What is an issue of using different classes for vector search scoping?

Hi, I’m referring this blog: Multi-Tenancy Vector Search with millions of tenants | Weaviate - vector database

The blog says that it becomes very difficult to run more than 5~10,000 tenants if you differentiate tenants with classes. This sounds like to me that it is difficult to have more than that number of classes in Weaviate. But as far as I searched, Weaviate doesn’t have an explicit limitation except vector dimension, as long as HW resources permit. Can somebody elaborate?

Actually, I am thinking about how we can organize different service user data so that they are isolated vector search. (please note that I am NOT talking about Weaviate’s tenant by service user, but it is the user of an application stores user data in Weaviate). I thought that we may assign different class to service users but ran into that blog post.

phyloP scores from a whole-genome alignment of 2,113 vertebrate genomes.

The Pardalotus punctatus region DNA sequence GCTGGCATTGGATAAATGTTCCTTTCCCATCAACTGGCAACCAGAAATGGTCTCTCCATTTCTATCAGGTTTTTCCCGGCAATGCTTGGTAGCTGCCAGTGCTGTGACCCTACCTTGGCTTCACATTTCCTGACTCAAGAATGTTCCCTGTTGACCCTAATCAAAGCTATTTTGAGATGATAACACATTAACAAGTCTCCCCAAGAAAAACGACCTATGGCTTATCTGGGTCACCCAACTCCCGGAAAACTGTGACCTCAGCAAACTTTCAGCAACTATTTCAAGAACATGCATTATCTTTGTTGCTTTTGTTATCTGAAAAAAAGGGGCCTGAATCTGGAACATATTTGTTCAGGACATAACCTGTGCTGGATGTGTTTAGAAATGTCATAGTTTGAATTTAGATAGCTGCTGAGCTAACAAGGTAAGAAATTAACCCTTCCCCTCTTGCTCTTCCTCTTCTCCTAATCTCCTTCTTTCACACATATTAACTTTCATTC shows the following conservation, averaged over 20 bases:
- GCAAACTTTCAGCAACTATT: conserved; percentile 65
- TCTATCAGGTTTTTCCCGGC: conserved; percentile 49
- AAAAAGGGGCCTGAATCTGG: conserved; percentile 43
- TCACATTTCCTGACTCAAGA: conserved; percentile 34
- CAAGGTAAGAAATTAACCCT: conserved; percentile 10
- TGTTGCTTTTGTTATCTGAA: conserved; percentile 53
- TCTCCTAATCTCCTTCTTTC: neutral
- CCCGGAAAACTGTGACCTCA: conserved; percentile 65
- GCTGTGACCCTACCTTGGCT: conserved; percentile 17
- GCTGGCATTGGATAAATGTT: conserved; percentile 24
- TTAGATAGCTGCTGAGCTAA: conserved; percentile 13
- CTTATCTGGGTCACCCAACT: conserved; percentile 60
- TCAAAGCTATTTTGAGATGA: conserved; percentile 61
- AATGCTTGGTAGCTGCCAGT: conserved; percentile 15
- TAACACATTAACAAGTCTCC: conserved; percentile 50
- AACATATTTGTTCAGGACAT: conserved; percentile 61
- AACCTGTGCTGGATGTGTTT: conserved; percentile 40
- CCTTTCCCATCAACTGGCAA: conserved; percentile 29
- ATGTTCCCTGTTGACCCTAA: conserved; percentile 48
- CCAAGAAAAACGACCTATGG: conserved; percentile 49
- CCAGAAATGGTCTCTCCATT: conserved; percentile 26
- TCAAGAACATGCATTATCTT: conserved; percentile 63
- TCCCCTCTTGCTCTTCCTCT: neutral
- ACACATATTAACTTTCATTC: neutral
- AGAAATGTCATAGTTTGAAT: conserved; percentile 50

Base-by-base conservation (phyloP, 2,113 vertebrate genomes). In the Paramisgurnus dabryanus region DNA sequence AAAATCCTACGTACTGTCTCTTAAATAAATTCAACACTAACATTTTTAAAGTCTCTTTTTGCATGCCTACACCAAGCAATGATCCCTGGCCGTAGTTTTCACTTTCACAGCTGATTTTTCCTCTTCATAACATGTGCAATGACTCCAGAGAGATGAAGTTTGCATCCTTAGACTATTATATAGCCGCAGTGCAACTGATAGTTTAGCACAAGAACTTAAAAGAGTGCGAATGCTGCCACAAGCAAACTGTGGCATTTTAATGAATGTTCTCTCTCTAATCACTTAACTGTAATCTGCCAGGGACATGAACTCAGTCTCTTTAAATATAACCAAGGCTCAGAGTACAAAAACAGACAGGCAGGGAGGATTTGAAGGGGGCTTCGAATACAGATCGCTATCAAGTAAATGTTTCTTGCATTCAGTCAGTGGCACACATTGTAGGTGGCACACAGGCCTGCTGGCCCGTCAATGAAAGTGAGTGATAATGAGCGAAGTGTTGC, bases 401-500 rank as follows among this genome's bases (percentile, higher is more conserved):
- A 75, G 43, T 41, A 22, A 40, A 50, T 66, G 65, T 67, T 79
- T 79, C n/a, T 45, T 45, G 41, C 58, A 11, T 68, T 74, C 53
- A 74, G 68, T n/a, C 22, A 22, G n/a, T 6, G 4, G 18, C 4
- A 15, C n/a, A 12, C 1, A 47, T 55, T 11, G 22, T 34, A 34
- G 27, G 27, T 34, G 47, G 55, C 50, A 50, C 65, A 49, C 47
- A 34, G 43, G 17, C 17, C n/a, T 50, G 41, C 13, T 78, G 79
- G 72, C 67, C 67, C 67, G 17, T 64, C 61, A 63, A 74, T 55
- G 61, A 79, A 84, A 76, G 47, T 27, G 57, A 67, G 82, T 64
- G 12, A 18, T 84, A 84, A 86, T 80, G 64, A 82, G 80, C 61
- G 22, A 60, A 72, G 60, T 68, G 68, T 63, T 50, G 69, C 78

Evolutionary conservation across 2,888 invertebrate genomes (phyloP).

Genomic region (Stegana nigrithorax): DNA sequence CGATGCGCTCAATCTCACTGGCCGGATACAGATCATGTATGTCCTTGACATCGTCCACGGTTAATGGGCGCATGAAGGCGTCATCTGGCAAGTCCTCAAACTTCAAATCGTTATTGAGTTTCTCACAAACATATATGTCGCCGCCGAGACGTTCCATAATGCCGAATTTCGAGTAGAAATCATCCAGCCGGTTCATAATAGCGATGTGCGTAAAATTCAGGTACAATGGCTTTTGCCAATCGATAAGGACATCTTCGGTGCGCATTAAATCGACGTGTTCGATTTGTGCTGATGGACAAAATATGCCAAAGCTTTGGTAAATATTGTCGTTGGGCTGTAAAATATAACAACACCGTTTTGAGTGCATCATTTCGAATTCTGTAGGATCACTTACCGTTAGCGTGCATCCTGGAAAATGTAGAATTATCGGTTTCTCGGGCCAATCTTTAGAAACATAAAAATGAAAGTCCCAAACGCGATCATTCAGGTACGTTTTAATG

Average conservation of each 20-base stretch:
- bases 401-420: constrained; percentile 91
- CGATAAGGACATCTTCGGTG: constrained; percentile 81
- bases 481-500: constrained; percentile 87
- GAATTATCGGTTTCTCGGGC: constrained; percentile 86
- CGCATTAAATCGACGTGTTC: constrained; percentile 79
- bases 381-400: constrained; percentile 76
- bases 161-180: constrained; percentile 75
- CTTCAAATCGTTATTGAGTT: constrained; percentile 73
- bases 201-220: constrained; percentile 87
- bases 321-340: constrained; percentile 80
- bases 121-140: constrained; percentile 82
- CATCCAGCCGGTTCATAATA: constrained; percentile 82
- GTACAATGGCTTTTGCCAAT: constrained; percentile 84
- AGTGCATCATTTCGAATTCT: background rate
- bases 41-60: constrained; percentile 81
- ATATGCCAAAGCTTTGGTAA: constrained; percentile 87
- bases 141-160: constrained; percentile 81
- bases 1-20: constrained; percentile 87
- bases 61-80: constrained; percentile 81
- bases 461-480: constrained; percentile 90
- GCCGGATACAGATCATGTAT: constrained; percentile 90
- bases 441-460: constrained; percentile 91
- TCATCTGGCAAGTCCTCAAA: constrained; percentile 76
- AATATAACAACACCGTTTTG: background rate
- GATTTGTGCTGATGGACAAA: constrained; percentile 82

Hi @roengram !

I believe the main concern here is around scalability and data management. if you go with the one client per class approach (not recommended), and get into thousands os clients/classes, for example, your shards will not be separated properly per client, so deleting one clients data that requires a lot of operations (a big deletion, or a big data import), can have a direct effect in other clients.

On the other hand, separating the clients per tenant, allows Weaviate to better handle does operations. Also you get the benefit to put the tenant to a cold status, and save resources for the disabled tenants

let me know if that helps :slight_smile:

Hi, Thank for your reply! It definitely helps!

So it seems that a shard can contain multiple classes’ objects. I thought a shard contains only the objects from a single class. And from your reply and this document, I understand that a shard contains only the objects owned by a single tenant. Please correct me if I’m wrong.

The document also says a node can support 50,000+ active shards, so 1M active tenants with 20 nodes. I guess the assumtion is one shard per tenant. And the number 50,000+ seems to come from the number of available file descriptors in a node. Is this correct? And if so, would it be correct if I think the number of file descriptors is the actual limit factor for the number of tenants and active shards?